In popular music, a cover version or cover song, or simply cover, is a new performance or recording of a previously recorded, commercially released song by someone other than the original artist or composer.
Originally, ''Billboard'' and other magazines that track the popularity of musical artists and hit tunes measured the sales success of the published tune, not just recordings of it. Later, they tracked the airplay that songs achieved, some cover versions being more successful recording(s) than the original song(s). Cover versions of well-known, well-liked tunes are often recorded by new or up-and-coming artists to achieve initial success when their unfamiliar original material would be less likely to be successful. Before the onset of rock 'n' roll in the 1950s, songs were published and several records of a song might be brought out by singers of the day, each giving it their individual treatment. Cover versions could also be released as an effort to revive the song's popularity among younger generations of listeners after the popularity of the original version has long since declined over the years.
On occasion, a cover can become more popular and well known than the original, such as Elvis Presley's version of Carl Perkins' original version of "Blue Suede Shoes", Santana's version in 1970 of Peter Green's and Fleetwood Mac's 1968 song "Black Magic Woman", or Jimi Hendrix's version of Bob Dylan's "All Along the Watchtower". The Hendrix version, released six months after Dylan's original, became a Top 10 single in the UK in 1968 (US number 20) and was ranked 48th in ''Rolling Stone'' magazine's 500 Greatest Songs of All Time.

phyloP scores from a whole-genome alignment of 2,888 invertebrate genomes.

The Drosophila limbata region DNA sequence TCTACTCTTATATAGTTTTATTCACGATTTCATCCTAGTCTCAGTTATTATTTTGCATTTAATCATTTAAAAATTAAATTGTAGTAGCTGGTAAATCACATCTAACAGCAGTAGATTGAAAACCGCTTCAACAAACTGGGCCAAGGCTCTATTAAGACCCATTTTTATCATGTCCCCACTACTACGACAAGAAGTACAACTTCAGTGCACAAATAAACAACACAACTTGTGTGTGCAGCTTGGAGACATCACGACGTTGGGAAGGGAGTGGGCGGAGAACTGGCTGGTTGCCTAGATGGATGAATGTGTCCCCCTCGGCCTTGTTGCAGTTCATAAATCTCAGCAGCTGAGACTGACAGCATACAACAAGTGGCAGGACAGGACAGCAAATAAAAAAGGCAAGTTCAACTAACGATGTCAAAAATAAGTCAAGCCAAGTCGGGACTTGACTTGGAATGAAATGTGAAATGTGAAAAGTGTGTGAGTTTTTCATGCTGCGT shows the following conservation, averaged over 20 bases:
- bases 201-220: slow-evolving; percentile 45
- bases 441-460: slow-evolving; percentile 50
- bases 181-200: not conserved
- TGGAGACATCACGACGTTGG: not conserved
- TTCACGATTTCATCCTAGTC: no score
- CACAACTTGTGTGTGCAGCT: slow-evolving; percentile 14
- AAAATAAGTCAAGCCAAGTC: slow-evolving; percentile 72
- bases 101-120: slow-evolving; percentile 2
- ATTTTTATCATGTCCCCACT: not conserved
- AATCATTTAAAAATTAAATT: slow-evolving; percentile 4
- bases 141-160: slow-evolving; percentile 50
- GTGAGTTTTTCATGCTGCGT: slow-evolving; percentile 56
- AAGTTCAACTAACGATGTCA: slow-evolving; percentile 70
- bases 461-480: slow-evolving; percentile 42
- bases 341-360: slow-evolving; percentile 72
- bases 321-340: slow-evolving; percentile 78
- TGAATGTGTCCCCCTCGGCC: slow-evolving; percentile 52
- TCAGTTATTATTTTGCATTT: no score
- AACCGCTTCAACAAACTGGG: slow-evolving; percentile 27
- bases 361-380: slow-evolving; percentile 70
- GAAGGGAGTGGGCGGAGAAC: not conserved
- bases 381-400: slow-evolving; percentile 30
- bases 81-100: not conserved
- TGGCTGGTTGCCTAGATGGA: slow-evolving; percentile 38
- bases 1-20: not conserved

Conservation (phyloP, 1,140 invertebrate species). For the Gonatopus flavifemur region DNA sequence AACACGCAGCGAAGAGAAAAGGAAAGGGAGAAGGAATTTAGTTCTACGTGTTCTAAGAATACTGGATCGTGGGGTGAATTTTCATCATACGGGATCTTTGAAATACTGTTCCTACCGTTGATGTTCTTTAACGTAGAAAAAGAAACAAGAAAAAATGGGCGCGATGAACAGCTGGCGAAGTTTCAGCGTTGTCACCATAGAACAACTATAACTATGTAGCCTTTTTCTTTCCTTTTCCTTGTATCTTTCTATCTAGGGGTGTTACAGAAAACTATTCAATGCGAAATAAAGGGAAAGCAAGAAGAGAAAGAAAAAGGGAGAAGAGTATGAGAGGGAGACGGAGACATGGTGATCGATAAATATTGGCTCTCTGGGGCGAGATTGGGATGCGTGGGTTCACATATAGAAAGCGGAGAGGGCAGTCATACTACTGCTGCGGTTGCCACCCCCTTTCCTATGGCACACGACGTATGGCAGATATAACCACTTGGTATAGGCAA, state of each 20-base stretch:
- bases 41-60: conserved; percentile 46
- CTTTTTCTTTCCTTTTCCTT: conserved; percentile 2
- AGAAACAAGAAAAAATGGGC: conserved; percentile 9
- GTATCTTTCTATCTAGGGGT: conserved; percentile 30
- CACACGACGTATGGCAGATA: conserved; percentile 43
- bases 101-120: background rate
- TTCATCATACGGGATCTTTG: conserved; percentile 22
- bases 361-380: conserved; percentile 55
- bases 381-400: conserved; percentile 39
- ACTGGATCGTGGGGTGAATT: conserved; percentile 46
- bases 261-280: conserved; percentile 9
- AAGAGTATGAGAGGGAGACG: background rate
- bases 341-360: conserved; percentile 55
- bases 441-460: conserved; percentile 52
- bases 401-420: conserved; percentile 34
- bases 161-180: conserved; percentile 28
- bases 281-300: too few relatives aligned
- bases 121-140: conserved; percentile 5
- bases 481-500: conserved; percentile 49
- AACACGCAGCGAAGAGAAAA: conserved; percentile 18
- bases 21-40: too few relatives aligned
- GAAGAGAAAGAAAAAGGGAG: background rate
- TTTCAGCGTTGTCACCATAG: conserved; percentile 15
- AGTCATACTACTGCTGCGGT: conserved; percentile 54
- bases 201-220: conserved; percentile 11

Another famous example is the Beatles' cover of "Twist and Shout", originally by the Isley Brothers, and, to a lesser extent, their cover of the song, "Til There Was You", by Meredith Willson, among many others.
The term "cover" goes back decades when cover version originally described a rival version of a tune recorded to compete with the recently released (original) version. The ''Chicago Tribune'' described the term in 1952: "trade jargon meaning to record a tune that looks like a potential hit on someone else's label."〔(ProQuest Login - ProQuest )〕 Examples of records covered include Paul Williams' 1949 hit tune "The Hucklebuck" and Hank Williams' 1952〔(Cash Box Top Singles 10/11/52 )〕 song "Jambalaya." Both crossed over to the popular Hit Parade and had numerous hit versions. Before the mid-20th century, the notion of an original version of a popular tune would have seemed slightly odd – the production of musical entertainment was seen as a live event, even if it was reproduced at home via a copy of the sheet music, learned by heart or captured on a gramophone record. In fact, one of the principal objects of publishing sheet music was to have a composition performed by as many artists as possible.
In previous generations, some artists made very successful careers of presenting revivals or reworkings of once-popular tunes, even out of doing contemporary ''cover versions'' of current hits. Musicians now play what they call "cover versions" (the reworking, updating or interpretation) of songs as a tribute to the original performer or group. Using familiar material (such as evergreen hits, standard tunes or classic recordings) is an important method of learning music styles. Until the mid-1960s most albums, or long playing records, contained a large number of evergreens or standards to present a fuller range of the artist's abilities and style. (See, for example, ''Please Please Me''.) Artists might also perform interpretations ("covers") of a favorite artist's hit tunes〔(Amazon.com: Meets the Crickets/I Remember: Bobby Vee: Music )〕 for the simple pleasure of playing a familiar song or collection of tunes.〔See, for example, ''Ella Fitzgerald Sings the Cole Porter Songbook''〕 A cover band plays such "cover versions" exclusively.